As mayor he offered free concerts, planted trees, fixed up decaying property and made housing available to low-income residents. He won the support of Ben and Jerry, drove a decade-old Chevy Aero, irritated the political establishment and continued to win elections. He did so with a style not so much different than the one he displayed last week, when in the gymnasium of Stevens High School in Claremont, New Hampshire, he spoke of legalizing marijuana, criticized "the crooks on Wall Street," said the nation's drug manufacturers were guilty of a "criminal offense," and vowed to tell the leaders of the country's fossil-fuels industry that "their short-term profits are not more important than the future of our planet."

Through it all, the stooped figure — an echo of the Social Gospel movement bouncing into contemporary politics — jabbed at the air with his fingers and constantly moved his right hand in a circle. Sanders has been doing this for years. The country only noticed it four years ago. But there is nothing subtle, nor measured, in the Sanders stump speech, which includes this riff:

"There is a debate about which — Wall Street or pharmaceuticals — is more corrupt. The pharmaceutical industry is even worse than Wall Street."

For all the certainties in the Sanders rhetoric, there remain great uncertainties in the Democratic race.

Nobody expected Sanders, who spent $5.32 million in television ads in New Hampshire, to have Buttigieg, who spent a hefty $3.62 million himself on advertisements in the Granite State, at his heels. In his triumphal appearance Tuesday night, Buttigieg said the two men were on "the same team," but few young people are on the Buttigieg team; a Tufts University study found that fully half the New Hampshire voters aged 18 to 29 voted for Sanders, as opposed to the 20 percent who voted for Buttigieg.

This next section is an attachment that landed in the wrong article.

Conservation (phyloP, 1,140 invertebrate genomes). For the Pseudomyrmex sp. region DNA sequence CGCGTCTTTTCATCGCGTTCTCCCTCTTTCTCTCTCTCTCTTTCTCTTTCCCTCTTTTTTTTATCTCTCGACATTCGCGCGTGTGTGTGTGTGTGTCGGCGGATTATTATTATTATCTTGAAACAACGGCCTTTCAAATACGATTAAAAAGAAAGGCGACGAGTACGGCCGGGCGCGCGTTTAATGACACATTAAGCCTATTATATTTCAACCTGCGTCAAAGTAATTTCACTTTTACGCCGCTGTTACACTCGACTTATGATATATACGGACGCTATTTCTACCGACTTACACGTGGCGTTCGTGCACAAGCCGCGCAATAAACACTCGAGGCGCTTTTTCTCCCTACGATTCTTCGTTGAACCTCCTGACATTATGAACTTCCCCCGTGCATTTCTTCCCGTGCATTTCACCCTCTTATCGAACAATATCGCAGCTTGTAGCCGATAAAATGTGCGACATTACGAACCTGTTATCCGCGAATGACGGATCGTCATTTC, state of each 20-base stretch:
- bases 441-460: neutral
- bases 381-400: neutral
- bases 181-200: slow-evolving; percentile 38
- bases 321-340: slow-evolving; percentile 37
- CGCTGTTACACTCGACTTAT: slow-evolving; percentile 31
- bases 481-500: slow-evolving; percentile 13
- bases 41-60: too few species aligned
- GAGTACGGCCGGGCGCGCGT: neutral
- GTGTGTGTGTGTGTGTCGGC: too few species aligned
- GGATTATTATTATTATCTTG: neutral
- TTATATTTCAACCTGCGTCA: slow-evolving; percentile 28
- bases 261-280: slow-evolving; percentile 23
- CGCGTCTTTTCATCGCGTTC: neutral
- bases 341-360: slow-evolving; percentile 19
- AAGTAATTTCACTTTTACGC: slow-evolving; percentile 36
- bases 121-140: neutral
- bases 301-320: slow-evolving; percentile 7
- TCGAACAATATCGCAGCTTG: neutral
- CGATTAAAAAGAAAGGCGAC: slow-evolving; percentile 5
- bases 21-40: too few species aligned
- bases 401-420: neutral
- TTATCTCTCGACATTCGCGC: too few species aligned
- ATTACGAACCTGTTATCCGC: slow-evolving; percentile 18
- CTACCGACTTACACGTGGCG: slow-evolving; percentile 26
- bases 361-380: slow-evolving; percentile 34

There are vast differences — generational, ideological, personal— between the two front-runners, and New Hampshire portends a titanic struggle between them, with Sen. Amy Klobuchar of Minnesota a strong new factor in the race.

Klobuchar, whose New Hampshire debate performance boosted her into third place in the Granite State, is an unexpected formidable force in this campaign. She eclipsed Sen. Elizabeth Warren of Massachusetts in a campaign in New England and now has a fresh infusion of cash that will allow her to move swiftly in Nevada and South Carolina, the next two places where she will be a distinct underdog.

And yet Sanders is in a strong position today, bolstered by the inability of members of the Democratic establishment to stop him, though they ardently wish they could. So far, no organized effort to derail his candidacy has emerged. There is little prospect of one developing, because the nomination process is so decentralized and because it would be unseemly for the party elders, who tipped the process toward Hillary Clinton and away from Sanders in 2016, to try to do it again. Sanders isn't the only one watching. Trump would feast on such an effort.

One factor looms large. The party elders who most fear the nomination of Sanders can weigh in on a second ballot at the party's national convention. For that reason, it is a first ballot victory or defeat for Sanders.

David M. Shribman is the former executive editor of the Pittsburgh Post-Gazette. He can be reached at, or follow him on Twitter at ShribmanPG. The Pulitzer Prize-winning journalist has a vacation home in Kearsarge.